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#1
09-19-2005, 12:17 PM
 Duece Three Junior Member Join Date: Mar 2004 Location: Minnesota Posts: 0
Mathematically correct, or not

Down to heads-up in a 1 table tourney.

I have roughly T3600, leaving villain w/T3400

I have A[img]/images/graemlins/heart.gif[/img] , 8[img]/images/graemlins/heart.gif[/img]

For arguments sake, lets say that I knew his hand.

I'll win the hand roughly 30% of the time, and cash for \$100.
I'll lose that hand roughly 70% of the time, and cash for \$60.

How do I figure out if the long term results are positive, or am I completely misinterpreting something that I read (somewhere)?
#2
09-19-2005, 12:23 PM
 LetYouDown Senior Member Join Date: Mar 2005 Location: Sharing a smoke w/negativity Posts: 524
Re: Mathematically correct, or not

Explain to me why you're not just folding if you know his hand?
#3
09-19-2005, 12:45 PM
 Duece Three Junior Member Join Date: Mar 2004 Location: Minnesota Posts: 0
Re: Mathematically correct, or not

Well, with even stack sizes, I suppose that I would fold every time (unless I felt like gambling was the only way I could beat the opponent)...

I guess that I am trying to find a way to justify to myself, that I wasn't too wrong by going in. [img]/images/graemlins/crazy.gif[/img]

My read on this player was such that when he made a small-ish preflop raise, he had to have had a decent hand...ranging from a pocket pair down to at least a couple of broadway cards.

Blinds were up to 500/1000, so I don't think my all-in re-raise was too bad.

Anyway, I'm also trying to learn a little bit in regards to analyzing a situation like this statistically, so that I can apply some logic to the decisions I make at the tables.

Maybe this was not a good example.
#4
09-19-2005, 12:48 PM
 jba Senior Member Join Date: Feb 2005 Posts: 672
Re: Mathematically correct, or not

[ QUOTE ]
Down to heads-up in a 1 table tourney.

I have roughly T3600, leaving villain w/T3400

I have A[img]/images/graemlins/heart.gif[/img] , 8[img]/images/graemlins/heart.gif[/img]

For arguments sake, lets say that I knew his hand.

I'll win the hand roughly 30% of the time, and cash for \$100.
I'll lose that hand roughly 70% of the time, and cash for \$60.

How do I figure out if the long term results are positive, or am I completely misinterpreting something that I read (somewhere)?

[/ QUOTE ]

I think what you're after is an EV calculation of calling which is:

EV=.3*100+.7*60=72

so your expectation of calling is \$72. but the alternative is to fold (you aren't clear on the action, but I presume he went all in preflop or something??) which would appear to leaving you around even stack-wise, which means if you are about even skill-wise you should have a 50/50 shot to win this thing, so it makes your (tournament) expectation of folding:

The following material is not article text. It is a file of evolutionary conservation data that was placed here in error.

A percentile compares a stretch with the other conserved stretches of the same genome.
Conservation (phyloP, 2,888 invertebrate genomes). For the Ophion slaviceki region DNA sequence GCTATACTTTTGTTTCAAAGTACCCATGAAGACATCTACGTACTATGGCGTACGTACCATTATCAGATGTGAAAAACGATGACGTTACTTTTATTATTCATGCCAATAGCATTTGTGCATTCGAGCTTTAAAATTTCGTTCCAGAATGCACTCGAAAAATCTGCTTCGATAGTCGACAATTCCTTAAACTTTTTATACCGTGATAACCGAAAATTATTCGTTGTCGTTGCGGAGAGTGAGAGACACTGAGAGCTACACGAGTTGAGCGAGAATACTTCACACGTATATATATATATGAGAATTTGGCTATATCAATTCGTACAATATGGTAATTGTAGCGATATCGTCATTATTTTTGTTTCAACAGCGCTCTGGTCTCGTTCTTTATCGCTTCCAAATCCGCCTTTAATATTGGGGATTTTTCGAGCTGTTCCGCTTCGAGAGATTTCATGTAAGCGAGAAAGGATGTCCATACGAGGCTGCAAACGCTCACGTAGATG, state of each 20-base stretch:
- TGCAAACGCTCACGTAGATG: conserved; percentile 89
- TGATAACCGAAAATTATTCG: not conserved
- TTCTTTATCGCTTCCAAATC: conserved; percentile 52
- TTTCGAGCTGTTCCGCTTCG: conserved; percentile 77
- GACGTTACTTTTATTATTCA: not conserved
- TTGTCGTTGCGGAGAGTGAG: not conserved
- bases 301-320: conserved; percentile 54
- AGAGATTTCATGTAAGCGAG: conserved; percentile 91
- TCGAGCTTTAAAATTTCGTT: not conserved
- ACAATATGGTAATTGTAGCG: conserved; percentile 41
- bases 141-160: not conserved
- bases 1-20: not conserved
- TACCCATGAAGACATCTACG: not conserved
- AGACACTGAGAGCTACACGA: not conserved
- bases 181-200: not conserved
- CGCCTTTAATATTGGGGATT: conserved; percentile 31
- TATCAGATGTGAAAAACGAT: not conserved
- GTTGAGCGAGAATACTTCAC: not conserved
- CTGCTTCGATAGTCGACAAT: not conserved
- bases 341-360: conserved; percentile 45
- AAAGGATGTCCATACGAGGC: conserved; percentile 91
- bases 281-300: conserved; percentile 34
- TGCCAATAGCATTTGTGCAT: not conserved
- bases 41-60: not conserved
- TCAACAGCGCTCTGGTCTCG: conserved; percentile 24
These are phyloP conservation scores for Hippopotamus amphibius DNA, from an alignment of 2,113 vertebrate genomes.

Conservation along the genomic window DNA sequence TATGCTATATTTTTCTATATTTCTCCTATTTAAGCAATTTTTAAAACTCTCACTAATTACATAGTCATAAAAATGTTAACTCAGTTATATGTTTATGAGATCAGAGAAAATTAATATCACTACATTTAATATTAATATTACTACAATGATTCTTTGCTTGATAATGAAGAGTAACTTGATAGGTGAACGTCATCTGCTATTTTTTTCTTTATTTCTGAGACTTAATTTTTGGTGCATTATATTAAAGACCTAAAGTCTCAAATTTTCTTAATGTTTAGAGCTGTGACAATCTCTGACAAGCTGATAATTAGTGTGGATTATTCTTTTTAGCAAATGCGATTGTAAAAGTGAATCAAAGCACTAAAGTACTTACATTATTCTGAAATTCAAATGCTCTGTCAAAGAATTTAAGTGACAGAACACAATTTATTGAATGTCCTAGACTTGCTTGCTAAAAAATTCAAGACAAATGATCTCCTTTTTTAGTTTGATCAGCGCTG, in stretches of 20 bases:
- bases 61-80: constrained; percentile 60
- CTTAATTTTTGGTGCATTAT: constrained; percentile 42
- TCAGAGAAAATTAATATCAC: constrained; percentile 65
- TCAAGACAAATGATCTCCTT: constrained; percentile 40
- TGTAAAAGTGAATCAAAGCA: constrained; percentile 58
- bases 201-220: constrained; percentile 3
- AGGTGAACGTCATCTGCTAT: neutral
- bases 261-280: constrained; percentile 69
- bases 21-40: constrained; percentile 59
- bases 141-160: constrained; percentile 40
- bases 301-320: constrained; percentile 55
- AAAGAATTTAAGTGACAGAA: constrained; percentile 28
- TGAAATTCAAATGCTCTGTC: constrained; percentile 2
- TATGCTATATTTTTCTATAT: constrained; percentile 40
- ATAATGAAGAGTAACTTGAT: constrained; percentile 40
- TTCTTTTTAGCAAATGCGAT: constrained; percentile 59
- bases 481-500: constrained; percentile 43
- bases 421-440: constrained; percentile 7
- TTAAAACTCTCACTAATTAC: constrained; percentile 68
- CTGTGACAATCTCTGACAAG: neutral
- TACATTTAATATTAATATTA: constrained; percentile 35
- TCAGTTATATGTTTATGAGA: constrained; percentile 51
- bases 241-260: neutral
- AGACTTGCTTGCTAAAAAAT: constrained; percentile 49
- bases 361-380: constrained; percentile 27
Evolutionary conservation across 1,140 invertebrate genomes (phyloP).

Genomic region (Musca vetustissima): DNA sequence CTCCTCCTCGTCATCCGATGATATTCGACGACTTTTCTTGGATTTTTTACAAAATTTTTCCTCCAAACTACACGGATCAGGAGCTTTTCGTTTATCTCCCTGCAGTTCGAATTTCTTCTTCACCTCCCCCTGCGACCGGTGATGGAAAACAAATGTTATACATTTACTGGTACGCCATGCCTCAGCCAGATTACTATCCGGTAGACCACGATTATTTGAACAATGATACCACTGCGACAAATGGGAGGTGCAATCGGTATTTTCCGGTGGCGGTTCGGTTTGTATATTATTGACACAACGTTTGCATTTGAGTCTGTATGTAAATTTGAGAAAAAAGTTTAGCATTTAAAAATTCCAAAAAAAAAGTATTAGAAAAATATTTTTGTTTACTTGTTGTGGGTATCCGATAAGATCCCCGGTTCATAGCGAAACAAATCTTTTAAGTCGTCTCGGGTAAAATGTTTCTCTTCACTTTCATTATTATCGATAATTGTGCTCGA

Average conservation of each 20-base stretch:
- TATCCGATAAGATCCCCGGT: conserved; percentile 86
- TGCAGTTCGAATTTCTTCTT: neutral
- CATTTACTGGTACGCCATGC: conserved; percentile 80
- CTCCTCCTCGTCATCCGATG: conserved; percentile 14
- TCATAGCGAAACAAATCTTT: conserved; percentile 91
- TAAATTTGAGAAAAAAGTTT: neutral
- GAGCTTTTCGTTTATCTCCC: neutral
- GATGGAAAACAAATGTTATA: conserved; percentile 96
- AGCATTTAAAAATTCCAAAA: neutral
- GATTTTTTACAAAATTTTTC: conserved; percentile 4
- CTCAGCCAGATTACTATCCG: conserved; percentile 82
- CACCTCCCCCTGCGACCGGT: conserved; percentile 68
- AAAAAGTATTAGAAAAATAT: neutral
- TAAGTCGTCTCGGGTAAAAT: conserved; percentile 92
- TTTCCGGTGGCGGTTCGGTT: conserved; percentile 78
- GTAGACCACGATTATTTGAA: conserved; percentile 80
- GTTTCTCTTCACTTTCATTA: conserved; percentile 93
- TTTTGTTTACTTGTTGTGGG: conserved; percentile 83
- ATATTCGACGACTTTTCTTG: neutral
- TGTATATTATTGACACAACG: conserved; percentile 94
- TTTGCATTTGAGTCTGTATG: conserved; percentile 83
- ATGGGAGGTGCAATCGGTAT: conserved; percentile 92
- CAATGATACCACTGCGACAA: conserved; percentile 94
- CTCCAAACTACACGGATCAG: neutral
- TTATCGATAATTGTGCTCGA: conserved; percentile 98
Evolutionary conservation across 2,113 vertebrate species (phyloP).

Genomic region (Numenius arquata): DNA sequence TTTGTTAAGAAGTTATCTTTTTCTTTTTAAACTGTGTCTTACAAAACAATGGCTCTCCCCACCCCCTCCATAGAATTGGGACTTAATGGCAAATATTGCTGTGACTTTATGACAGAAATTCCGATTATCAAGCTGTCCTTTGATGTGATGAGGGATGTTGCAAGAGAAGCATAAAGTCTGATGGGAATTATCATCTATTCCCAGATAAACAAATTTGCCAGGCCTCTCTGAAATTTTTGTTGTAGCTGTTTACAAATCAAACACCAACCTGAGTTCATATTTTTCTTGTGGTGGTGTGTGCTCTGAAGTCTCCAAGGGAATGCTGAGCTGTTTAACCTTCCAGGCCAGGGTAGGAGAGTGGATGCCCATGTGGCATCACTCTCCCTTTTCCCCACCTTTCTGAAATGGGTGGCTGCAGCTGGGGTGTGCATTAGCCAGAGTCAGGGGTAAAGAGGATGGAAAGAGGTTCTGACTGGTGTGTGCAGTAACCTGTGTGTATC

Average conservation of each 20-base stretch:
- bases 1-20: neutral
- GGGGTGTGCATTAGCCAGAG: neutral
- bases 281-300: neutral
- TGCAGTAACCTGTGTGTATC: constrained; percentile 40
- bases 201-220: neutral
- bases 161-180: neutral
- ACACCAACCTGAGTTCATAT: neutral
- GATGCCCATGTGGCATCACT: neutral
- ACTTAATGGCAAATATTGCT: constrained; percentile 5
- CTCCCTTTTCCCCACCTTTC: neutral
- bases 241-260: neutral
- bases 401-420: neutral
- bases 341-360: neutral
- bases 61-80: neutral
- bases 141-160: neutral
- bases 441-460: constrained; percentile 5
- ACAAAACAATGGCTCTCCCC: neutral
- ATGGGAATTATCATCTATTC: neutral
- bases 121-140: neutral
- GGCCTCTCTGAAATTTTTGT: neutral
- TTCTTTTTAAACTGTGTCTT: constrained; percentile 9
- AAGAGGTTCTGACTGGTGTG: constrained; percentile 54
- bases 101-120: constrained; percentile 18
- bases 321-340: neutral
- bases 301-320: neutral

EV=.5*100+.5*60=80

so folding is better than calling, assuming everything I just said is true ..
#5
09-19-2005, 12:53 PM
 LetYouDown Senior Member Join Date: Mar 2005 Location: Sharing a smoke w/negativity Posts: 524
Re: Mathematically correct, or not

Tournament implications aside. If the blinds are 500/1000, and he goes all in 3500 and flips his cards face up. It's 2500 to you to call. Pot is at 4500. So the pot is laying you 1.8 to 1. Quick EV calculation:

.7 * (-2500) + .3 * (4500) = -1750 + 1350 = -400
#6
09-19-2005, 03:20 PM
 Guest Posts: n/a
Re: Mathematically correct, or not

If you really thought he had pocket 8,8's or above, you should fold.
#7
09-20-2005, 04:50 PM
 Duece Three Junior Member Join Date: Mar 2004 Location: Minnesota Posts: 0
Re: Mathematically correct, or not

Thanks for the replies!
#8
09-21-2005, 04:55 PM
 college kid Member Join Date: Dec 2003 Posts: 40
Re: Mathematically correct, or not

Let's just run through the math real quick here. For simplicity let's say you and Villian are of equal skill and that you both have the same stack size. Also, you will win/lose exactly 30/70, and no blinds are in the pot (even though they would actually very likely be high and a large factor at this point). It's just a bit easier that way and will help you see how to do this type of calculation.

So let's look at teh numbers, and see which one is higher.

EV of folding--Since you are both of equal skill, if you fold and lose no money, then you are both still at equal stack and you have a 50% chance of 1st and 50% of second, which means you get half of 100+60, which is \$80.

EV of calling. You will win 100 dollars 30% and win 60 dollars 70% of the time. 100*.3 + 60*.7 = 30 + 42 = 72.

Clearly, 80 is better than 72, but given that the blinds are probably very high relative to the stack sizes and you did put in blinds, it should be a very marginal situation and you therefore didn't make too bad of a mistake, if one was made at all.
#9
09-21-2005, 11:43 PM
 Guest Posts: n/a
Re: Mathematically correct, or not

if you had about the same chips as him, then why would you go all in vs a vastly superior hand???

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